Family Feuds Lead to a Bloodbath in 'Antigone' at the Cleveland Play House.

click to enlarge Bridget Kim as Ismene and Mariah Burks as Antigone in CPH's ANTIGONE. - Photo by Roger Mastroianni
Photo by Roger Mastroianni
Bridget Kim as Ismene and Mariah Burks as Antigone in CPH's ANTIGONE.

Tolstoy once observed that happy families are all alike, but that every unhappy family in unhappy in its own way. Well, the ancient tragedian Sophocles beat him to that punch by a few eons when he created a family with more problems than a bucketful of Kardashians.

Sophocles wrote about that dysfunctional family in Antigone, way back around 440 BC (no, that doesn't stand for Before Covid). Since then, it has stood as a compelling examination of political versus religious ideals, made tangible in a family dust-up for the ages. And it is now igniting the Outcalt Theater stage at the Cleveland Play House.

The title character is the sister of Oedipus (yes, the one with mommy issues). She's a woman with firm religious beliefs of right and wrong and soon she's locked in a fierce showdown with her aunt Creon, King of Thebes (a gender-switch from the original). The battle Antigone wages and the price she and others pay is the riveting core of this "free" adaptation by Emily Mann.

The themes that have entranced audiences for centuries—including the debate over the superiority man's law or "God's law"—are laid out in clear and often intense fashion by the talented CPH cast under the sharp direction of Lauren Keating. This 80-minute drama, gives you all the conflict you could want, along with a surprising number of laughs considering the high stakes and a literally to-die-for ending.

In most productions of Antigone, Creon is played by a man, but in this instance the role is embodied by Vanessa Morosco, who channels a Cruella DeVil-ish vibe, dressed by costume designer Sara Ryung Clement in blood red, as Creon attempts to bully Antigone into doing her bidding. You see, Antigone wants to bury her brother Polynices, who was killed while attacking their hometown of Thebes. But he died in the battle, as did his brother Eteocles, who was fighting against Polynices to defend the city.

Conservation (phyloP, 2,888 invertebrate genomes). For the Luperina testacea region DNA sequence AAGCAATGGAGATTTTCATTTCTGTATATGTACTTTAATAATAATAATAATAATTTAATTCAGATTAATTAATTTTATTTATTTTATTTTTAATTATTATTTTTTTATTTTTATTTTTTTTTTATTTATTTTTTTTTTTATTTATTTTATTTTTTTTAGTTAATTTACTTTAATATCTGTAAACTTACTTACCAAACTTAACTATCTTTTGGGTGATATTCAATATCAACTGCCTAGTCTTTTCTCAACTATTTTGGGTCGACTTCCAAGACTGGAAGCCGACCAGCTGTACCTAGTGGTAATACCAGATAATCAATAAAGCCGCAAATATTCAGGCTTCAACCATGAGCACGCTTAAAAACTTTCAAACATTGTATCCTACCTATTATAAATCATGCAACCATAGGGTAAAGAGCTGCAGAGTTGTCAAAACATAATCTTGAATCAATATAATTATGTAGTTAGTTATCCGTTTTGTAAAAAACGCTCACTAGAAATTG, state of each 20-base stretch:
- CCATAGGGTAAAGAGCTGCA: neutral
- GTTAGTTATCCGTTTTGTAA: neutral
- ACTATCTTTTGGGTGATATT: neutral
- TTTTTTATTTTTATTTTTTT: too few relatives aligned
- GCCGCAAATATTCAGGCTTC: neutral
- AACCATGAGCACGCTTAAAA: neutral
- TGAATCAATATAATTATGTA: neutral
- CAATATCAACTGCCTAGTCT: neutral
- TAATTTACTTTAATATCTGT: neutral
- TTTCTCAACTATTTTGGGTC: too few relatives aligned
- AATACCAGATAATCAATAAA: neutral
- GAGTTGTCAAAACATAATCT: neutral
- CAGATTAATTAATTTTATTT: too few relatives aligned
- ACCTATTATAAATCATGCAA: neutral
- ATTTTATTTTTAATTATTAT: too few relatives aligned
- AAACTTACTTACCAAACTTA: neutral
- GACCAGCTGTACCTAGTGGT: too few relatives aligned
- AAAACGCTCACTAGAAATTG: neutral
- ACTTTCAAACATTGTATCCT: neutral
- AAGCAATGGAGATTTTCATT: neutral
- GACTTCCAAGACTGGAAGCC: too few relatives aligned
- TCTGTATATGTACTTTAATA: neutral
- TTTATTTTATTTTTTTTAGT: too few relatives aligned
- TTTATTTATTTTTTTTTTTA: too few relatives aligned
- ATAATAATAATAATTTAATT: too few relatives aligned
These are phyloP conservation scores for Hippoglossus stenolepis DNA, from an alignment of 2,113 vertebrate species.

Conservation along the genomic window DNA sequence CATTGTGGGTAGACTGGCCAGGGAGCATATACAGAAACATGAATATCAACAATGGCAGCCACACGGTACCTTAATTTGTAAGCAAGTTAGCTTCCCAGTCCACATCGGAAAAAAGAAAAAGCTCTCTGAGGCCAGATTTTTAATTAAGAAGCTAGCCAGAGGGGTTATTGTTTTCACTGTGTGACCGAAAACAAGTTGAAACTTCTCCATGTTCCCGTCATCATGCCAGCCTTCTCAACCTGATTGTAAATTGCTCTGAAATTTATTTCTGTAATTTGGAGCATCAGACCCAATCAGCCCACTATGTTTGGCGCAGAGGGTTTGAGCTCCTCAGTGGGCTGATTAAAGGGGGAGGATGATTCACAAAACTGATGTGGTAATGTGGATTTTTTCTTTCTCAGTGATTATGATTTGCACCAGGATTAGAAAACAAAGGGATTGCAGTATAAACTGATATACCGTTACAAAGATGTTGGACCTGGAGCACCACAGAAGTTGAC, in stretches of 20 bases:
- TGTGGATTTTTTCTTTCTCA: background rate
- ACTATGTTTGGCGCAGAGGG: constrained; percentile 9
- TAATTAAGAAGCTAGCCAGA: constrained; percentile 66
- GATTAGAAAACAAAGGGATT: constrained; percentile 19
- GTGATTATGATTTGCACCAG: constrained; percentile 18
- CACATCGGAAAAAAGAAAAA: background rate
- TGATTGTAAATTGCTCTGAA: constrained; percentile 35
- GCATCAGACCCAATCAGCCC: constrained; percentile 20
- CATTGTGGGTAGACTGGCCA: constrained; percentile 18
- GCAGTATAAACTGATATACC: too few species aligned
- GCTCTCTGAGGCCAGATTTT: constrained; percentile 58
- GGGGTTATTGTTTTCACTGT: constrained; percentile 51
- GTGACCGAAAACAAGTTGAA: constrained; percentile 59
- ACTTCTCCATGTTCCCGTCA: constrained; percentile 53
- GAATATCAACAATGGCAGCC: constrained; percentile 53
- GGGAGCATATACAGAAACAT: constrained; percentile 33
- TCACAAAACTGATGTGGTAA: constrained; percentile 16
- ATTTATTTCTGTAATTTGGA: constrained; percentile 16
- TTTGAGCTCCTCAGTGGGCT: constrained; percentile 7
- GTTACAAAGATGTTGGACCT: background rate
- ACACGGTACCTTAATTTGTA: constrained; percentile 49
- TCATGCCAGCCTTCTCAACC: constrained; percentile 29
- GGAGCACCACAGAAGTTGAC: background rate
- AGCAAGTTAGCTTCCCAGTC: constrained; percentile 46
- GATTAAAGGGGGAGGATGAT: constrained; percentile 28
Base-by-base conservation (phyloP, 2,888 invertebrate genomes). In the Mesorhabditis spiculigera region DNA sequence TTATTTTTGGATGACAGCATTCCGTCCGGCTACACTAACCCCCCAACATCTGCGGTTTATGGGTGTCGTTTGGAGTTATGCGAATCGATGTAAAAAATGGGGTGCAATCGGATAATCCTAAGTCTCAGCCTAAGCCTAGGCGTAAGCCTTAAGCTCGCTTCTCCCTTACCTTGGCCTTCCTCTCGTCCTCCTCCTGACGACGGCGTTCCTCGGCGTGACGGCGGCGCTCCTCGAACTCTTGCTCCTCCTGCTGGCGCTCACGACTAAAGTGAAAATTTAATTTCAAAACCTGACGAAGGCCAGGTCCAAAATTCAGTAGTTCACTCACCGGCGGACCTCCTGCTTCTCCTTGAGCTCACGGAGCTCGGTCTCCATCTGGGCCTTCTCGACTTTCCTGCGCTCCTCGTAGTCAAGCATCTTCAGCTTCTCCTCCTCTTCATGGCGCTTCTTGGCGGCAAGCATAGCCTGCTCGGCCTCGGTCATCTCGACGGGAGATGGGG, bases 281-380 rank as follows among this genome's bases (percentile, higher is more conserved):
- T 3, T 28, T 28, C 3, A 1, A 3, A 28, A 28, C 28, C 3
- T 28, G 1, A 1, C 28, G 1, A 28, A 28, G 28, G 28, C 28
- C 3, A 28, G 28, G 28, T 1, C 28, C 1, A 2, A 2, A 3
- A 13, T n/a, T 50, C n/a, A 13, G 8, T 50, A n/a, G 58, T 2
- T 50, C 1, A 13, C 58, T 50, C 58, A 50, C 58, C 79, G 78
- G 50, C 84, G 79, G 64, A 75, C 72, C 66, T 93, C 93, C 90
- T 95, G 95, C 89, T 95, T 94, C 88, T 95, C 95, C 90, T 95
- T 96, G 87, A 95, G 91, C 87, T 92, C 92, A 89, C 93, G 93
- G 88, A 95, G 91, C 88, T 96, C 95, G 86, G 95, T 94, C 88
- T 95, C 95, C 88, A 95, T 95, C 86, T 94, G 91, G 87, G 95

So, Antigone has two dead brothers to deal with, which is tragedy enough for most families, but not for this one. Creon is a no-shades-of-gray gal if there ever was one, and is happy to bury the heroic nephew Eteocles, but she orders that the other one, the traitor Polynices, must neither be mourned nor even buried, so he can just rot in the sun.

That enrages Antigone since she believes God wants all the dead to be treated with respect. But for Creon, her niece's rebellion is a sin punishable by death. This doesn't faze Antigone, who almost embraces her possible death as a validation of her devotion to God.

Creon is clued into Antigone's plans by a Guard (Sierra Grabowska), who delivers the message about Antigone's burial plans for Polynices—triggering laughter with her reluctant (let's make that scared shitless) appearance before the despotic ruler.

There are more juicy twists in the proceedings, as Antigone turns down her sister Ismene's offer of support, thinking that her sis just wants to steal some of her doomed-to-death glory. As for Creon, she is challenged by her son Haemon (Christopher B. Portley) who is engaged to Antigone because, you know, this clan doesn't have enough going on already. Even Creon's wife Eurydice (Laura Starnik) gets involved, trying to talk Creon down. In short, this is a family that might drive Dr. Phil into retirement.

The performances are uniformly excellent, with Mariah Burks exerting a quiet but compelling presence as Antigone, and Bridget Kim as Ismene orbiting effectively around Burks' strong gravitational pull.

The eventual carnage happens off stage, leaving the actors and the chorus free to continue their pro-and-con discussion about human vs. natural law and the upside of martyrdom.

If that sounds like heavy lifting for an audience it's not, thanks to Mann's adaptation that emphasizes the personalities as opposed to the heavy themes that could smother a less agile production.

Through March 27 at the Cleveland Play House, Playhouse Square, Outcalt Theatre, 1407 Euclid Ave.,, 216-241-6000.
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Christine Howey

Christine Howey has been reviewing theater since 1997, first at Cleveland Free Times and then for other publications including City Pages in Minneapolis, MN and The Plain Dealer. Her blog, Rave and Pan, also features her play reviews. Christine is a former stage actor and director, primarily at Dobama Theatre...
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